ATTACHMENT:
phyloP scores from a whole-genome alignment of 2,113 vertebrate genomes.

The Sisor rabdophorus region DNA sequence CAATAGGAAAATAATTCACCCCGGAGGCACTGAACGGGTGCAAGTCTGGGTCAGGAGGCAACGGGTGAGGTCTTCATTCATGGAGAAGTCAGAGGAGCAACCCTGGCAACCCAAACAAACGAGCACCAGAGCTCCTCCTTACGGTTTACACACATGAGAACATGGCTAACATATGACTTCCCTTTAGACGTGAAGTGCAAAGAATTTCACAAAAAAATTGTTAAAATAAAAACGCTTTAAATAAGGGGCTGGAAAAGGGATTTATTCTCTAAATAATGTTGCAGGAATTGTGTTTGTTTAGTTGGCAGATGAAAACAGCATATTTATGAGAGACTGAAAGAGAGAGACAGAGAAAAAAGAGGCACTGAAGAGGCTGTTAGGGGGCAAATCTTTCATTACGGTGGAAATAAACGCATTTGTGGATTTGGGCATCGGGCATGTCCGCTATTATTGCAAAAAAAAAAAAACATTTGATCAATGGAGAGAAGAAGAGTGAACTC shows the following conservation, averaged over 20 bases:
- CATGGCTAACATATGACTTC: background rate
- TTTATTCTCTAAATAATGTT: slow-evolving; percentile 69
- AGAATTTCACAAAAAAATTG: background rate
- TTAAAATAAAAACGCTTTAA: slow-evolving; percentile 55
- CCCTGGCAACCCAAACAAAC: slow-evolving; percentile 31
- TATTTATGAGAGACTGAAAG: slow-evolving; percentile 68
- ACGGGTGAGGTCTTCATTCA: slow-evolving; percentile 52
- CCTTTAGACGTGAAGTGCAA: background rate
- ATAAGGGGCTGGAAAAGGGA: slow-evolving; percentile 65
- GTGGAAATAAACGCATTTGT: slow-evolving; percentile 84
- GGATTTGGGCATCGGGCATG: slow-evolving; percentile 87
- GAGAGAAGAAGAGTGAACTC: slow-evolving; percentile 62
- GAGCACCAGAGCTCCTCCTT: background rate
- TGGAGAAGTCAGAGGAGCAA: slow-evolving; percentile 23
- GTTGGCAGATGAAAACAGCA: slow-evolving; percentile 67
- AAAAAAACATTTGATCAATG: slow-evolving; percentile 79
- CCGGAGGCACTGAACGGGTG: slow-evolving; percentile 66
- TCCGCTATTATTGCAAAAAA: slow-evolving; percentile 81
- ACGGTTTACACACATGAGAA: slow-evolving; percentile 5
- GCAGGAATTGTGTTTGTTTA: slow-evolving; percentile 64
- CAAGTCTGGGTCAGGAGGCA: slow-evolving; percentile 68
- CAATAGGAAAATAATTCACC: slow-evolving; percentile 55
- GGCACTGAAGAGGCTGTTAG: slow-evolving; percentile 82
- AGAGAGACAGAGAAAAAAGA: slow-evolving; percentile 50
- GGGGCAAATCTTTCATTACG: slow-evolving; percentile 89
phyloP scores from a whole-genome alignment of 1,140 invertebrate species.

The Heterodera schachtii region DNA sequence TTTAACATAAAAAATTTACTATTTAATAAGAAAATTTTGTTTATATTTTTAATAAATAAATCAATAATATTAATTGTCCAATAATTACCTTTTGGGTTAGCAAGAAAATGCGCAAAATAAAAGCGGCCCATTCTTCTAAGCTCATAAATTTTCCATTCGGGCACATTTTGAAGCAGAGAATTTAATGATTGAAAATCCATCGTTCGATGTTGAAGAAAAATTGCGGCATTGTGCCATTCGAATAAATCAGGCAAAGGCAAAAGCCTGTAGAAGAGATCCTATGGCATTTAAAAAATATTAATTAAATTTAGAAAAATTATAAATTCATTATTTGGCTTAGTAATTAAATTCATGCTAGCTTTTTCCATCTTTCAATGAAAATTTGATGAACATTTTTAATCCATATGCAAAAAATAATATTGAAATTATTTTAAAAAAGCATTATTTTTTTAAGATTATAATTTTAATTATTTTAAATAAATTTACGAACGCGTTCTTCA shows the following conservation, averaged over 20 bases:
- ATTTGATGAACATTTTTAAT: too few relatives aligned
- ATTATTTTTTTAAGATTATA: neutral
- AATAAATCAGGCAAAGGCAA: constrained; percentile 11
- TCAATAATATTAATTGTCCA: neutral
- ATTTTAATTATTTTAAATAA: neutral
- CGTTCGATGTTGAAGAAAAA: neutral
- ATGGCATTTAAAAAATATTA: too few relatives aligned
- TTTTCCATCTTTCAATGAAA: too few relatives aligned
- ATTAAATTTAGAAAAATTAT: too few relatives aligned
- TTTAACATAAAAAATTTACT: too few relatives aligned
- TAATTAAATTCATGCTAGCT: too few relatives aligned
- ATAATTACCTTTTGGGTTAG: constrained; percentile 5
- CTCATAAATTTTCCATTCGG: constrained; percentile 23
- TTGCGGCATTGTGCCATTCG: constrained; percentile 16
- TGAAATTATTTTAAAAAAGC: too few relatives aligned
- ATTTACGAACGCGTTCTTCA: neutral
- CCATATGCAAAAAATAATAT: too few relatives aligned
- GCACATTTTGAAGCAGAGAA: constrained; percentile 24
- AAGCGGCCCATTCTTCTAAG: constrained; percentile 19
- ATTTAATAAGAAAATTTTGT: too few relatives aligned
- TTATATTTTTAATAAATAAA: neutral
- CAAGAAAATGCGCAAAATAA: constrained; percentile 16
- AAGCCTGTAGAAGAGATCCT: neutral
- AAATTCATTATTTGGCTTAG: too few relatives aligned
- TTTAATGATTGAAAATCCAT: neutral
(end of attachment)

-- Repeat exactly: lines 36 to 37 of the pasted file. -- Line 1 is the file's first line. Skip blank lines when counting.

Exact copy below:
- ATGGCATTTAAAAAATATTA: too few relatives aligned
- TTTTCCATCTTTCAATGAAA: too few relatives aligned